I was in bed and the phone woke me up. My husband called from work and asked me to turn on the TV because he had heard we (USA) had been attacked (word going around his factory). I relayed to him what I saw on TV and while we were on the phone the I watched as the second plane hit the towers.
I work in the translation industry. I kept getting emails from my translators in Europe that they couldn't believe what they were seeing on CNN. One of my co-worker's sisters worked in the American Stock Exchange building next to the trade centers and she actually was on the phone with my co-worker when she watched the second plane hit as she came up out of the subway. I can't image what that must have been like. In any case, I'm not watching any of the coverage today.....it's still just too depressing but no, we won't forget.
I was in my office a block from the White House. After the second plane hit, and we saw White House staff pouring out of the Old Executive Office Building across the street, we decided that would be a good time for us to leave the area also. There were a lot of rumors going around about things that didn't come to pass, and about things that did. Bless the Flight 93 heroes, and the two DC National Guard pilots who went out in their unarmed F-16's looking for that flight, prepared to ram it if necessary.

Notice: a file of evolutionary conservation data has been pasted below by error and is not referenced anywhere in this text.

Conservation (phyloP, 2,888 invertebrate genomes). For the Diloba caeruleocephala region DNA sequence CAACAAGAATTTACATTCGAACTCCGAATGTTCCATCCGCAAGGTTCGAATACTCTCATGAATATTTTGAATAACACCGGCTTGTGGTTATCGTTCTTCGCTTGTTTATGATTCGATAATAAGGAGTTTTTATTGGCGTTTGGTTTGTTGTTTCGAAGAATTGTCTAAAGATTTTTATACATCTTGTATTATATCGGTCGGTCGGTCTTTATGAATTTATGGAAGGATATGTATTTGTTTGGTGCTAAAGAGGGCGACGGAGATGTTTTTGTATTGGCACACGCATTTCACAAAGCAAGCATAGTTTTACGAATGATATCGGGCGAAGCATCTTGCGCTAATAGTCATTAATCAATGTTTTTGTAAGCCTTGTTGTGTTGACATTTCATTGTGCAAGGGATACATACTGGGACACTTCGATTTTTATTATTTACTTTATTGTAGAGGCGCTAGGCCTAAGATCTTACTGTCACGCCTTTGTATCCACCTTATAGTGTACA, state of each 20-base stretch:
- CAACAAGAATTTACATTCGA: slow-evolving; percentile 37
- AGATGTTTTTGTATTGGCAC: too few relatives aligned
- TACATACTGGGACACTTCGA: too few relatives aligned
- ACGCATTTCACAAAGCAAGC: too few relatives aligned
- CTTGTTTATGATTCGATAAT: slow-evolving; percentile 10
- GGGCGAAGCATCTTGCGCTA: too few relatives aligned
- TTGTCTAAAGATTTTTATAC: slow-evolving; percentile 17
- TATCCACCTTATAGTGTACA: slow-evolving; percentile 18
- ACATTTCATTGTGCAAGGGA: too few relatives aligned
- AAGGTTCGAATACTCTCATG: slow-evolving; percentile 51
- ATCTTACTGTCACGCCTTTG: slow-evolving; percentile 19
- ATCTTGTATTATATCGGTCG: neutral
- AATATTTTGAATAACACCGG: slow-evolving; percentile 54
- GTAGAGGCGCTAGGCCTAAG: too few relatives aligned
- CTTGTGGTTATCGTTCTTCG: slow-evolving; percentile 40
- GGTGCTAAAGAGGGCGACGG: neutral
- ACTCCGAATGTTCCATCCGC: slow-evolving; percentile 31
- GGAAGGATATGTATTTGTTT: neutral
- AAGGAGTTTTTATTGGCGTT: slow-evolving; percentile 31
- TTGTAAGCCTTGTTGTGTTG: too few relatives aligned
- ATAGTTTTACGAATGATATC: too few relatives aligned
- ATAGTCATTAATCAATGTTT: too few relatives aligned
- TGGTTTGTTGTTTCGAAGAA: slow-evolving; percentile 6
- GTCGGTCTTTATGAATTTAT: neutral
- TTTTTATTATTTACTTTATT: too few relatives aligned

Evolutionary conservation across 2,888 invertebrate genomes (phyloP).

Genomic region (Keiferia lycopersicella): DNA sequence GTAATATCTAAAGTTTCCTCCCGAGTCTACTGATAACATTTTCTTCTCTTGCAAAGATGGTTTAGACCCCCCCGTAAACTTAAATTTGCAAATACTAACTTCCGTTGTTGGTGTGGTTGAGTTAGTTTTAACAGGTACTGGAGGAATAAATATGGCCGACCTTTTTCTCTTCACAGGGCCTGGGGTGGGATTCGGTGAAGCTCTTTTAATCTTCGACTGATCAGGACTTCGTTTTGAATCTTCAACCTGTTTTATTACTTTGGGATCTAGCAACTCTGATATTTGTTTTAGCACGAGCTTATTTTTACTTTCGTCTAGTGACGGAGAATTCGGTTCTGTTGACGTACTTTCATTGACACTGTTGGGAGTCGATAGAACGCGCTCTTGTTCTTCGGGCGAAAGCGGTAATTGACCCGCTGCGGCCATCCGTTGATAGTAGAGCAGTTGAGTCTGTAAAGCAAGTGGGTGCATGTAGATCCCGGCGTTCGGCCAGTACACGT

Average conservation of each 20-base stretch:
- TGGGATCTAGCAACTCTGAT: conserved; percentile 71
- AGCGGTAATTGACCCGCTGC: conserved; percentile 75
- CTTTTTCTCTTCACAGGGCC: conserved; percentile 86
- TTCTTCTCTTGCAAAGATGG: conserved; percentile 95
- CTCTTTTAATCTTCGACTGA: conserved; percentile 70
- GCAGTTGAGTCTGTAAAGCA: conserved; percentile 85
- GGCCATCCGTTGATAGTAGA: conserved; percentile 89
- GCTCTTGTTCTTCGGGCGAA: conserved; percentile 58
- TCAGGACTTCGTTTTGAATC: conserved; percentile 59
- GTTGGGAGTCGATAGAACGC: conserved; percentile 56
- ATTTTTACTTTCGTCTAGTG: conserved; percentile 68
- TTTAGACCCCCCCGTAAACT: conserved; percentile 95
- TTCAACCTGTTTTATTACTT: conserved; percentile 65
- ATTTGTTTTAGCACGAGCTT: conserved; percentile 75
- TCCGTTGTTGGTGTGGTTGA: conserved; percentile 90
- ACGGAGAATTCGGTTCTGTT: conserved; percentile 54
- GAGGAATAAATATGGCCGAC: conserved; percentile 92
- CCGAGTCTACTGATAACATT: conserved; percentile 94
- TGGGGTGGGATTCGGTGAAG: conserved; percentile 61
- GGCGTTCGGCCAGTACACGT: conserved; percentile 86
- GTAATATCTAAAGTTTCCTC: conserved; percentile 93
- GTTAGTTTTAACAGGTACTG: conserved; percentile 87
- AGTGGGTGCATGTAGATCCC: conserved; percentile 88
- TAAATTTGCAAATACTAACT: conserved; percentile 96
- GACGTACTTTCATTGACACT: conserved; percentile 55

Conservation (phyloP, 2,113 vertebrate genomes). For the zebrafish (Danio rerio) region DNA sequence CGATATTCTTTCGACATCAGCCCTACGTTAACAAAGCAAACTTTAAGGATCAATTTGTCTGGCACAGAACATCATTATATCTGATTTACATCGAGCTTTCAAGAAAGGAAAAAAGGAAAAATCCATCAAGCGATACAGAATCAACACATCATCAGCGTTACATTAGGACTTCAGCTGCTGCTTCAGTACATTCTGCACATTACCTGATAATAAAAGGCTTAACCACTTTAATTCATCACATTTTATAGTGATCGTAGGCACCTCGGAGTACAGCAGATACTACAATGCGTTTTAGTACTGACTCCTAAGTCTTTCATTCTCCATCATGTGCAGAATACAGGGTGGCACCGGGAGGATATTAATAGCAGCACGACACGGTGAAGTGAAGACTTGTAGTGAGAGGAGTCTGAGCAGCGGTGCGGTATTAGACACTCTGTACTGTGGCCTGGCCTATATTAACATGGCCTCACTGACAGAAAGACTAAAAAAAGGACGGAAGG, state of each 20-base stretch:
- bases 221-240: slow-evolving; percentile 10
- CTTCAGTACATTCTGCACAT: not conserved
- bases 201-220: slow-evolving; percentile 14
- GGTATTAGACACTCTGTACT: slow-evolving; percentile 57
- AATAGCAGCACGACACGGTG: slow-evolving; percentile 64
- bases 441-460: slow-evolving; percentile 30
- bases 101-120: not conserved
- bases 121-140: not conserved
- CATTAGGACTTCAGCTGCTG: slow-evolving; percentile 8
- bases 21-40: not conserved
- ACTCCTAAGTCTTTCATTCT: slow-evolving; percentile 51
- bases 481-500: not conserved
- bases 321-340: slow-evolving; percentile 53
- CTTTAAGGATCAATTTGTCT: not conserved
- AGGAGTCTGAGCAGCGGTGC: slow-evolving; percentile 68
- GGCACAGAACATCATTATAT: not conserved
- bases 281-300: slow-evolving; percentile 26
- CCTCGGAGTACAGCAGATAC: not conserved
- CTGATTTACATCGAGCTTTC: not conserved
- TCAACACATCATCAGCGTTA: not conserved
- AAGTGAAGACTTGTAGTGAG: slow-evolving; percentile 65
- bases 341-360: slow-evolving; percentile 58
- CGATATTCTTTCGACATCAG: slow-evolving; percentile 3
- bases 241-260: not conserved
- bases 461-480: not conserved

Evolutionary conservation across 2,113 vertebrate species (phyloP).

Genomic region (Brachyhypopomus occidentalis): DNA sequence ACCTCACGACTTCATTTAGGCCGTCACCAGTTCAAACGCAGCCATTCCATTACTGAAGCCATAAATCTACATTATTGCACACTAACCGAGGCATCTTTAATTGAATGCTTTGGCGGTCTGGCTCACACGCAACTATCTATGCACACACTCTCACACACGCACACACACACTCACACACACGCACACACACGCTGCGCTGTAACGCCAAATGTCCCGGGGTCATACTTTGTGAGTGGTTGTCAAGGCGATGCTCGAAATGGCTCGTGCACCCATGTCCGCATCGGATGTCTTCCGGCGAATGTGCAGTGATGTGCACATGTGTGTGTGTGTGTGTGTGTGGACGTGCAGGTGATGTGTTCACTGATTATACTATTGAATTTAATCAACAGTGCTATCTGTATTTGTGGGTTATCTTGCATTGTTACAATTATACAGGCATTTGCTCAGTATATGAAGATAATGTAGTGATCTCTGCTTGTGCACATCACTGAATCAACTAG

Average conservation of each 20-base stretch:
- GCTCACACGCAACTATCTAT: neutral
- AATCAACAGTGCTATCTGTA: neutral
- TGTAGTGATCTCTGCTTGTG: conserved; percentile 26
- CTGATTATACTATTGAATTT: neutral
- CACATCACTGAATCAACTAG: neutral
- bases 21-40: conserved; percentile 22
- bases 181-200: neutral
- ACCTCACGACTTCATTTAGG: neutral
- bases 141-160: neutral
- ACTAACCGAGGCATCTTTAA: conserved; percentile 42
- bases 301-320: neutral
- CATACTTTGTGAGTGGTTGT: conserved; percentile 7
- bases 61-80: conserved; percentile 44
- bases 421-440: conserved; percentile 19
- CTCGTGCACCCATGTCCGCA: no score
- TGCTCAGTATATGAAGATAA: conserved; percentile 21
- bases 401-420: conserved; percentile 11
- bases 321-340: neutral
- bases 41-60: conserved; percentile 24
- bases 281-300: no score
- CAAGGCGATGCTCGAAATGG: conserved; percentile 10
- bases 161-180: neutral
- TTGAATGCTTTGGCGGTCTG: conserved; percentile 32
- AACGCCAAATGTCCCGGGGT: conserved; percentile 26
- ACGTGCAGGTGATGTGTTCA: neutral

I am glad people keep posting those "Never forget" memes and whatnot on Facebook. Otherwise, it would have slipped my mind. SMH Of course I am being snarky. I just remember the fear in my then wives voice when I called hr from school that day and the decision to eff school and go home to be with my family.
I was at work. We lived in a small town in Orange County NY - about an hour from NYC.
My boss was the town's Emergency Civil Defense Management, and we were just on the other side of Storm king Mountain from West Point.